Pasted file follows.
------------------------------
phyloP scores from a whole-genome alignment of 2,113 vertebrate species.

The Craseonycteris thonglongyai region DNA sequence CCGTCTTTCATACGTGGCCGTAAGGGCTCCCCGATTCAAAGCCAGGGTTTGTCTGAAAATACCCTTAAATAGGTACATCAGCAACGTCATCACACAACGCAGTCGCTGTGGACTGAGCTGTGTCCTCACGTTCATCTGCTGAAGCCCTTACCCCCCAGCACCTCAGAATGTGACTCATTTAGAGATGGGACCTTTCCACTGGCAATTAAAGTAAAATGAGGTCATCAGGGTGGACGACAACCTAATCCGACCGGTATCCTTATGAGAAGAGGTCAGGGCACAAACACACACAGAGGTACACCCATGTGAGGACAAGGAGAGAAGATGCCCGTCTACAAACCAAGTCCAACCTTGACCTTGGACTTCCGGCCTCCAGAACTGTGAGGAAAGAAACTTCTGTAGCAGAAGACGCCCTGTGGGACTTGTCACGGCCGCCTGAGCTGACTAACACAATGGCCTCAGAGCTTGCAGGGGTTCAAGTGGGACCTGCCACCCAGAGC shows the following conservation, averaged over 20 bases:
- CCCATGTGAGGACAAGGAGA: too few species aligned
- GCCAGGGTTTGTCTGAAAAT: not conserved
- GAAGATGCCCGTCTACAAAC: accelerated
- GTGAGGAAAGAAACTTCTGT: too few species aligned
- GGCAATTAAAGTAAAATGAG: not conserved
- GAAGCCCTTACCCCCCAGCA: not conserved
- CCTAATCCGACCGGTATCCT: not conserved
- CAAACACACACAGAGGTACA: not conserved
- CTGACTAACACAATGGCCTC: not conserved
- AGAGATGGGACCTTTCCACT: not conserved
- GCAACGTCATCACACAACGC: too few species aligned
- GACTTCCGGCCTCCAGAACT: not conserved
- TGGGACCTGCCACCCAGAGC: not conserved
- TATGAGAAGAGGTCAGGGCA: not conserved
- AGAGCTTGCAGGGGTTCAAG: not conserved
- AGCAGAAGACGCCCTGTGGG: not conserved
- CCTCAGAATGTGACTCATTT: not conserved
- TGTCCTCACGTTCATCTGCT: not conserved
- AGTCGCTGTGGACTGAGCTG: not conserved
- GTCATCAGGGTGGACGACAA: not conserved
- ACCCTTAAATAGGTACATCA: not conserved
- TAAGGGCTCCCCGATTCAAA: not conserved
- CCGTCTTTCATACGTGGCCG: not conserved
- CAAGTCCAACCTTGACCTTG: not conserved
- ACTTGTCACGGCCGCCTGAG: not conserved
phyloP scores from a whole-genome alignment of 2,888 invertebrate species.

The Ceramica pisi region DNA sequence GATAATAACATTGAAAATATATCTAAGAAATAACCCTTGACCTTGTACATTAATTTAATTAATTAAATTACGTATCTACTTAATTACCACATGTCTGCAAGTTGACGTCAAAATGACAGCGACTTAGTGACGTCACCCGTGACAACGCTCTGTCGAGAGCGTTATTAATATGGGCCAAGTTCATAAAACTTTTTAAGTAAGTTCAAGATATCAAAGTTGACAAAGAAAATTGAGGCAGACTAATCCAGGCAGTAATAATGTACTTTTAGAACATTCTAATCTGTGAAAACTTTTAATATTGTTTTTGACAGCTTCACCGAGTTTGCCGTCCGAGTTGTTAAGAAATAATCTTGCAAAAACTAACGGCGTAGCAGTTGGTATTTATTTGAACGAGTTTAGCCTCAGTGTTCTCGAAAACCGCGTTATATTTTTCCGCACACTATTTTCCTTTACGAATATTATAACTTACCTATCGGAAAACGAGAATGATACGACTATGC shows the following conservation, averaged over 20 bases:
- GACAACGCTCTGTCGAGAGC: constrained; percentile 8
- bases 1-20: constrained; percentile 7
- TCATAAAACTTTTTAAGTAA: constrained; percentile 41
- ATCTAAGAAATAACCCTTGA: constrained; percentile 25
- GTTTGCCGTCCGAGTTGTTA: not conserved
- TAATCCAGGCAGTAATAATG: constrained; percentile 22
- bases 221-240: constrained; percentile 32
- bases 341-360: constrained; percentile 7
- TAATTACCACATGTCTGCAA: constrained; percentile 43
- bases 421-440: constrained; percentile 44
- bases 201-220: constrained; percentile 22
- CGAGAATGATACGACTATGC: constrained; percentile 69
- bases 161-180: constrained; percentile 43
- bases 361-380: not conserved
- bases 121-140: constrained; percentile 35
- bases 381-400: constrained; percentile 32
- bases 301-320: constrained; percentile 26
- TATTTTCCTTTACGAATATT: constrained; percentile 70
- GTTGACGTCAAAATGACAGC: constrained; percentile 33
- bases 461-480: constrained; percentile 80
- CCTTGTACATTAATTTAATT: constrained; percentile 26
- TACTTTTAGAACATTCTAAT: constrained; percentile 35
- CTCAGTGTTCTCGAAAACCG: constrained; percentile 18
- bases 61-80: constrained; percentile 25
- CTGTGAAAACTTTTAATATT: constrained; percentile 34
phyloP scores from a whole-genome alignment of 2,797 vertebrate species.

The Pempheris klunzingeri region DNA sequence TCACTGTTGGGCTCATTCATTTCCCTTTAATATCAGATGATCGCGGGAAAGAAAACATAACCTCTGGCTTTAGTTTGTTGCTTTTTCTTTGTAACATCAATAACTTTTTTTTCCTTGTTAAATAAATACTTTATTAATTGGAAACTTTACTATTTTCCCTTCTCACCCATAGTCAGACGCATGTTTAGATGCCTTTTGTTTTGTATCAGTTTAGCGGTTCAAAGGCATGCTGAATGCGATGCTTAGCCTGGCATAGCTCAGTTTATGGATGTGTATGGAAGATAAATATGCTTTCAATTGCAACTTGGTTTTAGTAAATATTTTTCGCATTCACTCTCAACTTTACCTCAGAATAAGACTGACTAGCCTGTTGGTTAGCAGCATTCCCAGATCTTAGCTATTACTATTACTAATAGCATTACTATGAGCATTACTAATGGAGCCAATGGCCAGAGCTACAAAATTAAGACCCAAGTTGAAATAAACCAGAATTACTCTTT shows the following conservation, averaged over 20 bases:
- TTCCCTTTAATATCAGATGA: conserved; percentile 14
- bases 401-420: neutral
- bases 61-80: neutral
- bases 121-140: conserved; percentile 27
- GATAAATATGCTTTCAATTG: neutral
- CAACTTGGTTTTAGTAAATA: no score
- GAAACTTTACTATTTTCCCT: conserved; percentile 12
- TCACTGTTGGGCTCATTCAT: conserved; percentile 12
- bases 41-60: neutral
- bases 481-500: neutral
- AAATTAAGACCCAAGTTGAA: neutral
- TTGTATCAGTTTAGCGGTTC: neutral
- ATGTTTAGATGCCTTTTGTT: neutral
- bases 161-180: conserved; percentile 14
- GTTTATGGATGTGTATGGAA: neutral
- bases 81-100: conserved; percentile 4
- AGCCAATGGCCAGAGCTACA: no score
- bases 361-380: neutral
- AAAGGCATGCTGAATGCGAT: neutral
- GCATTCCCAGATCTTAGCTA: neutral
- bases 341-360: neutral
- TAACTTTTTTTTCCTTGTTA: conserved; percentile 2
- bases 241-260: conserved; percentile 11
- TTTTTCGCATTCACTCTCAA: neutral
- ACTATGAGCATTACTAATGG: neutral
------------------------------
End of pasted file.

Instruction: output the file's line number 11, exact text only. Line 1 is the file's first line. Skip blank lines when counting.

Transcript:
- CTGACTAACACAATGGCCTC: not conserved